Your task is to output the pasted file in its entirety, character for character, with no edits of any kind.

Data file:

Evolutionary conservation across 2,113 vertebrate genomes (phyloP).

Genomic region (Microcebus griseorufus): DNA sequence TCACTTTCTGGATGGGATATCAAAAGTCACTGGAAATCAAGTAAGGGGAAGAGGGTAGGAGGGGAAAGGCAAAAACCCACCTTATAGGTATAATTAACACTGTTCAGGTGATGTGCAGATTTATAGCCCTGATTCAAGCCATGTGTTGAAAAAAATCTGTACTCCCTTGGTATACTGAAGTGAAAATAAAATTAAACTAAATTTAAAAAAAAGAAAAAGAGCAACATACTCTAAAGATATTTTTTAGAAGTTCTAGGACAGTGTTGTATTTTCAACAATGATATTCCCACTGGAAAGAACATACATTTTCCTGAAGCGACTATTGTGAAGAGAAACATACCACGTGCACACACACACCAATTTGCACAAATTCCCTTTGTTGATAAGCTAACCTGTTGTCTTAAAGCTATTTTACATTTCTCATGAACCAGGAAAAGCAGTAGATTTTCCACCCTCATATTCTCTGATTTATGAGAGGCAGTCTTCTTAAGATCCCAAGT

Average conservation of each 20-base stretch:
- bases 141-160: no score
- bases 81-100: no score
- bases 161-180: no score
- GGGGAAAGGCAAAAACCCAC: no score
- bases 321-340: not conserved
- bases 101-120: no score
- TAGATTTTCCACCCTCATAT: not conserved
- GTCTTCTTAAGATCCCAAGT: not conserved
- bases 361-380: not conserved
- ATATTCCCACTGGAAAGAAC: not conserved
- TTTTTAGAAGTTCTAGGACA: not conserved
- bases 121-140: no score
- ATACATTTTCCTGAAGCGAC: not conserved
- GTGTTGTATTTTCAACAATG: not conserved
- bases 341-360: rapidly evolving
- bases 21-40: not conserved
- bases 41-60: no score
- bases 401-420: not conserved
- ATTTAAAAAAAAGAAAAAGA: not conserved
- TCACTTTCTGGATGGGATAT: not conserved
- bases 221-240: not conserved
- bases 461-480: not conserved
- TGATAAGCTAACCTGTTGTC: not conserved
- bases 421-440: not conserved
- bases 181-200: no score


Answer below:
Evolutionary conservation across 2,113 vertebrate genomes (phyloP).

Genomic region (Microcebus griseorufus): DNA sequence TCACTTTCTGGATGGGATATCAAAAGTCACTGGAAATCAAGTAAGGGGAAGAGGGTAGGAGGGGAAAGGCAAAAACCCACCTTATAGGTATAATTAACACTGTTCAGGTGATGTGCAGATTTATAGCCCTGATTCAAGCCATGTGTTGAAAAAAATCTGTACTCCCTTGGTATACTGAAGTGAAAATAAAATTAAACTAAATTTAAAAAAAAGAAAAAGAGCAACATACTCTAAAGATATTTTTTAGAAGTTCTAGGACAGTGTTGTATTTTCAACAATGATATTCCCACTGGAAAGAACATACATTTTCCTGAAGCGACTATTGTGAAGAGAAACATACCACGTGCACACACACACCAATTTGCACAAATTCCCTTTGTTGATAAGCTAACCTGTTGTCTTAAAGCTATTTTACATTTCTCATGAACCAGGAAAAGCAGTAGATTTTCCACCCTCATATTCTCTGATTTATGAGAGGCAGTCTTCTTAAGATCCCAAGT

Average conservation of each 20-base stretch:
- bases 141-160: no score
- bases 81-100: no score
- bases 161-180: no score
- GGGGAAAGGCAAAAACCCAC: no score
- bases 321-340: not conserved
- bases 101-120: no score
- TAGATTTTCCACCCTCATAT: not conserved
- GTCTTCTTAAGATCCCAAGT: not conserved
- bases 361-380: not conserved
- ATATTCCCACTGGAAAGAAC: not conserved
- TTTTTAGAAGTTCTAGGACA: not conserved
- bases 121-140: no score
- ATACATTTTCCTGAAGCGAC: not conserved
- GTGTTGTATTTTCAACAATG: not conserved
- bases 341-360: rapidly evolving
- bases 21-40: not conserved
- bases 41-60: no score
- bases 401-420: not conserved
- ATTTAAAAAAAAGAAAAAGA: not conserved
- TCACTTTCTGGATGGGATAT: not conserved
- bases 221-240: not conserved
- bases 461-480: not conserved
- TGATAAGCTAACCTGTTGTC: not conserved
- bases 421-440: not conserved
- bases 181-200: no score